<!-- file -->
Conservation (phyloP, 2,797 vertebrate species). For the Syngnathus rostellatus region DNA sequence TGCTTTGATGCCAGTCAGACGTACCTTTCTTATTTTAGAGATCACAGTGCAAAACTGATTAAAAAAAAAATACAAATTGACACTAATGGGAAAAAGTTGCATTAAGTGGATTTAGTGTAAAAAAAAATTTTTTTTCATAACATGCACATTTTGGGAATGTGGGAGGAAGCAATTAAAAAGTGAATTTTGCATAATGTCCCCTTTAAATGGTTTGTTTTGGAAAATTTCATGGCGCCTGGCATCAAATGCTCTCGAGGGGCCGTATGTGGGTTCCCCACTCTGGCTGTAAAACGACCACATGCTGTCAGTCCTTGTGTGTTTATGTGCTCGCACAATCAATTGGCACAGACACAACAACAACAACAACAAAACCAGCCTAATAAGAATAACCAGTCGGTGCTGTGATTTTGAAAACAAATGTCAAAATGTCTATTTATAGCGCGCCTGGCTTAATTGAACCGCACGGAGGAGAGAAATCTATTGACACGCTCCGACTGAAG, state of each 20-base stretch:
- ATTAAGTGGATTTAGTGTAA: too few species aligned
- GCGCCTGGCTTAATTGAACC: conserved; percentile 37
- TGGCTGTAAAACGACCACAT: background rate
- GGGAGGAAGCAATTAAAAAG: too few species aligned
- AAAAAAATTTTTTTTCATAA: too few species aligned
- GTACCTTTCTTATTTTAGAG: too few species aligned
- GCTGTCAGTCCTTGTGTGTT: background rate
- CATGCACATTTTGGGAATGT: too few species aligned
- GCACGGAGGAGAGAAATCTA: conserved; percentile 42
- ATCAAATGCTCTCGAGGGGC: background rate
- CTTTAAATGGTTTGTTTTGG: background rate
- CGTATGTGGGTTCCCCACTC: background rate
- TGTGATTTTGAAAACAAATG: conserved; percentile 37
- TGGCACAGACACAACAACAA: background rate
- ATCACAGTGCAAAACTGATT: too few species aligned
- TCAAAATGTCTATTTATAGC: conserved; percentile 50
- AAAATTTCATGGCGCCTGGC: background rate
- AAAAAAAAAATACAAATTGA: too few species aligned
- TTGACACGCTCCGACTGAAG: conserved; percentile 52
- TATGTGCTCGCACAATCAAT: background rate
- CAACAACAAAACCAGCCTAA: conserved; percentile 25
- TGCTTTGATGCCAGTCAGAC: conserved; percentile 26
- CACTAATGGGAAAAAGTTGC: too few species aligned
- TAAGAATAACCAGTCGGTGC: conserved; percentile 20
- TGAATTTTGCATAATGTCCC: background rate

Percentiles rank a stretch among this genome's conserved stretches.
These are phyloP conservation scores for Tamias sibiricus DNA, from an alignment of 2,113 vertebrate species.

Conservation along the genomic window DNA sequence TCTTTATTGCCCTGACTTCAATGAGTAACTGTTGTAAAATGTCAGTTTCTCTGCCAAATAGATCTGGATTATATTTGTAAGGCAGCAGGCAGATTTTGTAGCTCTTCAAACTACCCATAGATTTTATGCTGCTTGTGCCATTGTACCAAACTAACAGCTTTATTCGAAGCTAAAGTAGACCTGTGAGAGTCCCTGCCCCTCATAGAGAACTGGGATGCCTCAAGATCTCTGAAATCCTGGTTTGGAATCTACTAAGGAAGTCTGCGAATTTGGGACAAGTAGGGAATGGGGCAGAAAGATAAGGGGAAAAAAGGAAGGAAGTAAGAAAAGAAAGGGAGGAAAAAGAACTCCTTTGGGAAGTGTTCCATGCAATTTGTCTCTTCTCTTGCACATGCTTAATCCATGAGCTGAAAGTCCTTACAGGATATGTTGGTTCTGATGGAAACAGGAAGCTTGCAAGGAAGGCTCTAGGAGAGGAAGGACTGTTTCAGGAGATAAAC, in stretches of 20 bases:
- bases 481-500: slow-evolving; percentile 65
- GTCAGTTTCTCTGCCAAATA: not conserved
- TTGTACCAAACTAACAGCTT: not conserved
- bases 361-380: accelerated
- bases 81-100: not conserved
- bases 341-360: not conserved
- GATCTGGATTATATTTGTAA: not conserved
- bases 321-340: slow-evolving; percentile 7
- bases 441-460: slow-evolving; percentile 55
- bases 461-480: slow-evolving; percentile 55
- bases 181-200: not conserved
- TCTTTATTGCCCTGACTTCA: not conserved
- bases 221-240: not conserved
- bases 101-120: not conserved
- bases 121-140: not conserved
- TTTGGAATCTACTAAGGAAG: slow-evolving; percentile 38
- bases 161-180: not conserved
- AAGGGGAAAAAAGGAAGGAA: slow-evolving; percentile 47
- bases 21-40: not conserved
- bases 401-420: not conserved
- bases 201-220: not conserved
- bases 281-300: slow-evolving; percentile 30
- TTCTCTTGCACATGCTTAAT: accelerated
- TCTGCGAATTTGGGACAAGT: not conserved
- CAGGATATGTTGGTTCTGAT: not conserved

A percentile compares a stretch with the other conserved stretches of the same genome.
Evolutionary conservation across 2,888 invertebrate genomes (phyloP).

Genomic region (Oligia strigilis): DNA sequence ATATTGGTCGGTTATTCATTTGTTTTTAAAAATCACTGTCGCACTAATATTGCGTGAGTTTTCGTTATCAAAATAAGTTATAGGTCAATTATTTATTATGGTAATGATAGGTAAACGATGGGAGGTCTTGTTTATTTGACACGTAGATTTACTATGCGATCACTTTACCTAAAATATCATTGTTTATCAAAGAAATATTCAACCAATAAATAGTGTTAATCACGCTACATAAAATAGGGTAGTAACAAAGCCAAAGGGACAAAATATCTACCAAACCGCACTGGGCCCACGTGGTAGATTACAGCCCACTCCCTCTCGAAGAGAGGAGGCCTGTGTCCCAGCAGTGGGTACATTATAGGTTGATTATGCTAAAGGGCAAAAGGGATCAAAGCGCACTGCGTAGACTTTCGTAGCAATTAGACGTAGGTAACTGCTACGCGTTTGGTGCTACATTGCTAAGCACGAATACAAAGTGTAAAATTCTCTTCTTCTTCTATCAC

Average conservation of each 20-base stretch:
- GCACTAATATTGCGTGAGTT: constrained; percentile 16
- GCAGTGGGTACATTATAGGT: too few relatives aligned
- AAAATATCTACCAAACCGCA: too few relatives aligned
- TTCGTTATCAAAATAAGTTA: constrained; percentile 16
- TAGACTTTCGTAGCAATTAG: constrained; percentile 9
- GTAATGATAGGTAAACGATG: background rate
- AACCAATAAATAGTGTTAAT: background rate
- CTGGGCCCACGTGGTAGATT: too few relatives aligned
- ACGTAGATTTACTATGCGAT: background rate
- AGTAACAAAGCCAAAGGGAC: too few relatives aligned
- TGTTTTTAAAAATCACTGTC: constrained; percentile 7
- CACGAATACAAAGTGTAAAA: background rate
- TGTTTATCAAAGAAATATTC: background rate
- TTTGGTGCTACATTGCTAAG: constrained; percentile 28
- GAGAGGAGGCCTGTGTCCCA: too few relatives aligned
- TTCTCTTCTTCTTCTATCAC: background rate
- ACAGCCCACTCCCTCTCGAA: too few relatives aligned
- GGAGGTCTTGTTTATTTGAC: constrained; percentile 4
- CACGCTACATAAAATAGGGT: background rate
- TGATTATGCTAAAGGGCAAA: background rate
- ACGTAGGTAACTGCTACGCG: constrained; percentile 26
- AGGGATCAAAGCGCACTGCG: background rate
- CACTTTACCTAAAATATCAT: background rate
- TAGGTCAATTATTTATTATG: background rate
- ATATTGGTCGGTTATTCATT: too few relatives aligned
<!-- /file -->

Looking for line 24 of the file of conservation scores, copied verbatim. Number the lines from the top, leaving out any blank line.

- CACTAATGGGAAAAAGTTGC: too few species aligned